An Open Letter to New Librarians – from Roy Tennant
Posted by Editor on February 18, 2011
PC Sweeney, a self-described “newish” librarian whom I’ve had the pleasure to meet recently, wrote a blog post about some of his professional frustrations. This sparked a number of supportive comments from other newly-minted librarians. Clearly a number of you feel the same way.
To recap some of those frustrations, PC noted in his post:
…budget cuts, checked-out librarians that refuse to retire, passionate and newer librarians who are dying to get the chance to do amazing work in libraries but can’t find job openings, ALA’s ludicrous and ineffectual institutionalization, ALA’s and state organization’s unwillingness to act as an advocate for librarianship, librarian’s unwillingness to fight for librarianship, library closures, library reductions in staff and money, libraries lack of ability (or refusal) to adapt to a changing information world, vendors that overcharge and under-deliver products and services that library patrons can’t or refuse to use, the hostile political environment of the people who claim that freedom isn’t free but someone else should pay for it, and all of the other systems in place that are working to keep libraries from getting ahead.
I can’t and won’t argue with much of this, as I think it sounds like a pretty good description of when I entered the profession as a newly-minted librarian in 1986. Or at least it puts words to many of the frustrations I felt then as well. I spent the early part of my career trying to convince the profession that the Internet was a sea change and we would ignore it at our peril. Was I impatient? Sure thing? Frustrated? You betcha. Am I trying to deny or belittle the frustrations of new librarians now? Of course not, I’m validating them. They’re real.
But that doesn’t mean that it isn’t worth struggling against them and working to make things better. Eventually you may even find it rewarding, as you make progress and chalk up successes.
So having fought the good fight in my day, and experiencing my own professional struggles that have not always (or even frequently) resulted in success, I have a few words of advice:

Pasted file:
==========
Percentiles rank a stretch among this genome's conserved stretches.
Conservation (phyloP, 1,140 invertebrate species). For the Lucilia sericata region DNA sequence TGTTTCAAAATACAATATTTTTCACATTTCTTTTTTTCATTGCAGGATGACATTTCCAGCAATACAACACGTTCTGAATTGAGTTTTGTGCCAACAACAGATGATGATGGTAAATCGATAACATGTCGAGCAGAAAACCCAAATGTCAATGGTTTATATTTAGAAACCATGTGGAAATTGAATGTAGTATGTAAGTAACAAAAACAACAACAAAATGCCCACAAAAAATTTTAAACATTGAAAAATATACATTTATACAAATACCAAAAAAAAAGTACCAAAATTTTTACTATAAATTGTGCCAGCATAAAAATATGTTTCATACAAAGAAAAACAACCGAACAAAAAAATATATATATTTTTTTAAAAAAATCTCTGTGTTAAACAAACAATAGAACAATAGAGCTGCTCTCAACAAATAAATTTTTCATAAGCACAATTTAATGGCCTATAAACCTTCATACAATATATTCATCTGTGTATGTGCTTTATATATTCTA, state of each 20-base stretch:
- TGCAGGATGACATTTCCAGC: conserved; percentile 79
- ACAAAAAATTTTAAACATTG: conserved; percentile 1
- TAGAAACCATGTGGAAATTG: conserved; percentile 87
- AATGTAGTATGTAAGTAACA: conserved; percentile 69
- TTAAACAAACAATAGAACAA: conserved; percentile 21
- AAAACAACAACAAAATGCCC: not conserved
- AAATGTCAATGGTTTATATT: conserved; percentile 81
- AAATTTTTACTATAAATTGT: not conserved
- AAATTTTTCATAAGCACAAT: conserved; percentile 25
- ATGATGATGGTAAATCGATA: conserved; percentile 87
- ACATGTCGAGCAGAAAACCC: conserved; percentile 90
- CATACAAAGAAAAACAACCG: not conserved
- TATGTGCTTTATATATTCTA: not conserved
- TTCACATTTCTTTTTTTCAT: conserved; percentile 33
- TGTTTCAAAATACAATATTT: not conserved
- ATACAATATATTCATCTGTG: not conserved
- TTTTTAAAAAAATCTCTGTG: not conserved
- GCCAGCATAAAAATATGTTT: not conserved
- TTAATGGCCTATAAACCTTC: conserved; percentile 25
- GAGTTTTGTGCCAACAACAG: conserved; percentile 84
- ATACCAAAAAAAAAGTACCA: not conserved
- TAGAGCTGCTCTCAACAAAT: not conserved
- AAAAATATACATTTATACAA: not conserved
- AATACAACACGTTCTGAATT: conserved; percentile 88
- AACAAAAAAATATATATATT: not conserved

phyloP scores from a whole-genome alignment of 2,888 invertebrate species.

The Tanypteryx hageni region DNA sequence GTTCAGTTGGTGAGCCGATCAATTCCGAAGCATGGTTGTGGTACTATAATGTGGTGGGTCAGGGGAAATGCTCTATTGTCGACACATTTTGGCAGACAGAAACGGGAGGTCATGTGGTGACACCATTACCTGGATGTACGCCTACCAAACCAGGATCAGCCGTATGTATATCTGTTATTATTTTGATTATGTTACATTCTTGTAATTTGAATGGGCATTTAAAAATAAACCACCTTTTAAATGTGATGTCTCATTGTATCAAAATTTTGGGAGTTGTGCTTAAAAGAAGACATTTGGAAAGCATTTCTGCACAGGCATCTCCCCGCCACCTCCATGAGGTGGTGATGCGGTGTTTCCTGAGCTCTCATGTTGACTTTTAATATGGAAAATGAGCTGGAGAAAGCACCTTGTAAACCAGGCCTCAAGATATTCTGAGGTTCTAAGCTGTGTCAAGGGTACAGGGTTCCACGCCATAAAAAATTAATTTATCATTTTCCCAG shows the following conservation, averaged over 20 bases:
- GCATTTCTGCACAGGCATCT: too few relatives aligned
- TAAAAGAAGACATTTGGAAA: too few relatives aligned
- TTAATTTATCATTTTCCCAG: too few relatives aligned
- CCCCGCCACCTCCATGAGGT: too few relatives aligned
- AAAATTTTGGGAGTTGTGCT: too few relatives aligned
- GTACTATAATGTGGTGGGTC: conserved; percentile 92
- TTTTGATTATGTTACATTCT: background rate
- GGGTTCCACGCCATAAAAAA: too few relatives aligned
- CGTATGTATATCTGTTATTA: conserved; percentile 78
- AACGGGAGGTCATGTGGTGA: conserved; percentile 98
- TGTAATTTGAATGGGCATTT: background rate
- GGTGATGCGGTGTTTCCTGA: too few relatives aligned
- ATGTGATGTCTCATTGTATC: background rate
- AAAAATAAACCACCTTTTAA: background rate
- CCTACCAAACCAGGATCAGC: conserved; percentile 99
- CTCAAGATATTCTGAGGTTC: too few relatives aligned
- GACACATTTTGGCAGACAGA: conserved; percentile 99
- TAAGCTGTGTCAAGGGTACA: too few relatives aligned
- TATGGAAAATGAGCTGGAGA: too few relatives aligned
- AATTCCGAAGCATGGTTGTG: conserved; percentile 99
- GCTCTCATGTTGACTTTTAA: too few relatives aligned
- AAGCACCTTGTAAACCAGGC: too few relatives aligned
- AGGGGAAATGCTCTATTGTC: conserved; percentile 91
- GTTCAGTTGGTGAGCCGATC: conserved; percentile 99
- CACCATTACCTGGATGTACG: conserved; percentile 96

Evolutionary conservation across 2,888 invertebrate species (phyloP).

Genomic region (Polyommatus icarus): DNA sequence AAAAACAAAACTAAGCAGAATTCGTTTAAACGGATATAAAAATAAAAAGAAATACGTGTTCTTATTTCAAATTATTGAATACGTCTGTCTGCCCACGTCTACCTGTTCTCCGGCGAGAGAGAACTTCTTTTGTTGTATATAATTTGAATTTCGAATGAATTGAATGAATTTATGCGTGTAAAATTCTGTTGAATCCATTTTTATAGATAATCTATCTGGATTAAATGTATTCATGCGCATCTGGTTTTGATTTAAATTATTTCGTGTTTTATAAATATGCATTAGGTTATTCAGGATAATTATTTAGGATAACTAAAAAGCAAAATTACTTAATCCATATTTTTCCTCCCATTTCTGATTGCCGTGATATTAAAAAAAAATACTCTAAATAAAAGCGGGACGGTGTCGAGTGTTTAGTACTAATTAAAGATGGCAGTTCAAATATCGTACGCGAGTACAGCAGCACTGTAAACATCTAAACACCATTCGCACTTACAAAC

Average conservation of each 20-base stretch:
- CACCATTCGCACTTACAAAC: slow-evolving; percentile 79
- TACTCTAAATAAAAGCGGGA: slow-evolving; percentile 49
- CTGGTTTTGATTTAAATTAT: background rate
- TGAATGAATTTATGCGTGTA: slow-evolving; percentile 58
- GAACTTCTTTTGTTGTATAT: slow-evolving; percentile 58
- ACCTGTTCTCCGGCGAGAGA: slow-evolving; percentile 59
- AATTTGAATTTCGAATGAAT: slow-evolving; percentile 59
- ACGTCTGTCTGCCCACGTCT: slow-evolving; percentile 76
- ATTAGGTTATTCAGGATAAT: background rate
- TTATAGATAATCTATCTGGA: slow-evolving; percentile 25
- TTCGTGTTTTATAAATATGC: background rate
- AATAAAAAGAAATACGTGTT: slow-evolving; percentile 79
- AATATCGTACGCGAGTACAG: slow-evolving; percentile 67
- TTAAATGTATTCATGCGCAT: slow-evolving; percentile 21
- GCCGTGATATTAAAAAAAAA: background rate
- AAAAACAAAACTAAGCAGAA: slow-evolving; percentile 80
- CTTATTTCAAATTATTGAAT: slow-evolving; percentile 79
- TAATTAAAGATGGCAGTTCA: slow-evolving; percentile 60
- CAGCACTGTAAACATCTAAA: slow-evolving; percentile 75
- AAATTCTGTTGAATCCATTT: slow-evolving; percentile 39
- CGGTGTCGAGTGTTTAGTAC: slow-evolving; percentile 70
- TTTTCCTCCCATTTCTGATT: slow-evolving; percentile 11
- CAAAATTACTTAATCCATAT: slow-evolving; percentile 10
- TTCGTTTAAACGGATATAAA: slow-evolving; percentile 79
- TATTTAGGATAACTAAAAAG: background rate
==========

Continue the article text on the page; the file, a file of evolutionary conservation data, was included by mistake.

- Find fellow travelers. This can be a huge help. These are the people who will help you get through the down times. They will likely not be at your institution. They will be people you connect with online and at conferences who share your views on where we need to be going and they will serve as sounding board, support system, and inspiration.
- Pick your battles. I learned early on that serving on ALA committees was simply not my style. Therefore, although I have been an ALA member since before my first professional job, I have mostly avoided anything that smacked of governance work. Call me a coward, but that’s pain I can do without.
- Know yourself. Work at learning who you are professionally. Know what engages you (you will be good at these things), what bores you (you will suck at these), and what frustrates you (you will avoid these). Learn to navigate your way through the landmines to your professional nirvana.
- Cut some things loose. There will be things that you cannot change. Learn to cut them loose so you can focus your energies on the things you can change.
- Focus your efforts where you can make a difference. Identify some things that you can do that are within your talents, that deeply interest you, and for which you can envision potential success. This may mean starting small and working your way forward incrementally. Big things can be accomplished this way.
- Savor success. The small ones as well as the big ones. Did you get that report finished? Good on you. Crack open the bubbly.
- Savor the success of others. Praise a colleague who has accomplished something worthwhile. Take someone out for a drink who has reached a professional goal. Basking in their joy of accomplishment will warm your heart and encourage you.
I’m not trying to say that if you do the things above that it will be easy. It won’t. Deeply committed and visionary people will also tend to be frustrated and impatient. But I’m here to tell you that with dedication and patience you will not only survive, but thrive. Our profession is counting on you to do so. Only the best and the brightest are frustrated. Everyone else is bored, or unengaged, or biding their time for retirement. You are the ones we simply cannot do without.
Yours in struggle,